Even so, that’s only a mild criticism that mainly shows itself during the early game. By the mid to late phases, both players in a two player game will likely make good use of the board, especially once the “closed port” tile is drawn from the stack of order tokens and begins to circulate around the board. Targeting five or six completed orders is also a way to end the game between two evenly matched players, as the game doesn’t last more than thirty minutes at two and maybe forty five with a full compliment of four.

Ultimately, Century: Eastern Wonders is a pick and deliver game that really drives players to make the most efficient use of their turns. The player who completes their full order quota first often seems to win, but I’d also suggest that there are ways to negate that considering the available methods of accessing bonus points. Eastern Wonders demands that players both expand their network of outposts and fulfill contracts, since it is the former that enables for latter.

Now, From Sand to Sea (for those who have both Spice Road and Eastern Wonders) essentially takes almost the full set of rules from both games and combines them into something deeper and filled with choices. In this mode, players will still use the Century: Eastern Wonders board setup (with slight tweaks) but they’ll also introduce the Spice Road cards, which are now spent to enable movement of their boat. This mode allows players to sit back and use their cards to generate spices without adventuring nearly as much, but if that’s the path they choose, the board will fill with rival outposts and the opponents will reap the bonus rewards.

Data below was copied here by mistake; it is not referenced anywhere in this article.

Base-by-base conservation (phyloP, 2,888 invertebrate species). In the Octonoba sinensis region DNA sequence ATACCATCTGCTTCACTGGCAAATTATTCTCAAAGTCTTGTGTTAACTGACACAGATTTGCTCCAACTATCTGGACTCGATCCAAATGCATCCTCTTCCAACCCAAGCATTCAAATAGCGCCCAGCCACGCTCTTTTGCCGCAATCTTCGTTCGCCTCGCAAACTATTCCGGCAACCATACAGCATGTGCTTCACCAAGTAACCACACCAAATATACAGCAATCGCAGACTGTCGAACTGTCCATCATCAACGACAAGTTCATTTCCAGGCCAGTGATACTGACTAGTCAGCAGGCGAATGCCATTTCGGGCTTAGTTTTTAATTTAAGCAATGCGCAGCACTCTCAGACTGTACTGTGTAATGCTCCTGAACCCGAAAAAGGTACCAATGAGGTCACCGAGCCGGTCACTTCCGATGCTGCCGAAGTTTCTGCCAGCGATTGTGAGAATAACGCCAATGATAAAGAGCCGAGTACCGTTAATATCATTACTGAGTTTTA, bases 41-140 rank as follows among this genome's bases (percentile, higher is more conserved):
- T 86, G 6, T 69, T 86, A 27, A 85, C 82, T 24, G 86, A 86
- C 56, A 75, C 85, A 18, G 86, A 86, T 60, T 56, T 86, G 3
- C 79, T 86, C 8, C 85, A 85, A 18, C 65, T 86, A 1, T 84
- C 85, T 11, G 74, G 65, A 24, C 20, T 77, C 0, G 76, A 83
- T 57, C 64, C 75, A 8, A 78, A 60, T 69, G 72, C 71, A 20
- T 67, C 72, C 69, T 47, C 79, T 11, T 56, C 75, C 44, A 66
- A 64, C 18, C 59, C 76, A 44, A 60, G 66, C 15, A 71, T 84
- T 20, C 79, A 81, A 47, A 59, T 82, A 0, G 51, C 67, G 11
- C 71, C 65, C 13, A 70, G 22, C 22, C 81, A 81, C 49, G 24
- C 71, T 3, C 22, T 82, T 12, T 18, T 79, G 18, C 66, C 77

The combined game requires much more precise thinking (and I dare say a bit of experience) to play well, thanks to how many decisions it presents to the player. Action efficiency is more critical in this mode than it is in either of the base games because mistakes feel as if they compound quite heavily. Credit where it’s due though; Matsuuchi has managed to create a pair of games (and one that merges the two) across a total of about five pages of rules. As such, Eastern Wonders and even From Sand to Sea remain very accessible to all gamers.

As a huge fan of Spice Road, it’s easy for me to recommend Eastern Wonders. It’s a game that continues on the same theme (it is very similar to Spice Road and even shares some identical parts) and so won’t appeal to those who didn’t like the original, I don’t think. The combined game offers good added value for existing owners, but probably isn’t worth investing in both games for, on its own. I am now very excited at the prospect of what the third and final game in this trilogy will be like and I can only hope that it achieves as much as Century: Eastern Wonders.

**** 4/5

You can buy Century: Eastern Wonders online at 365Games.co.uk, or at your local games store. Don’t know where yours is? Try this handy games store locator.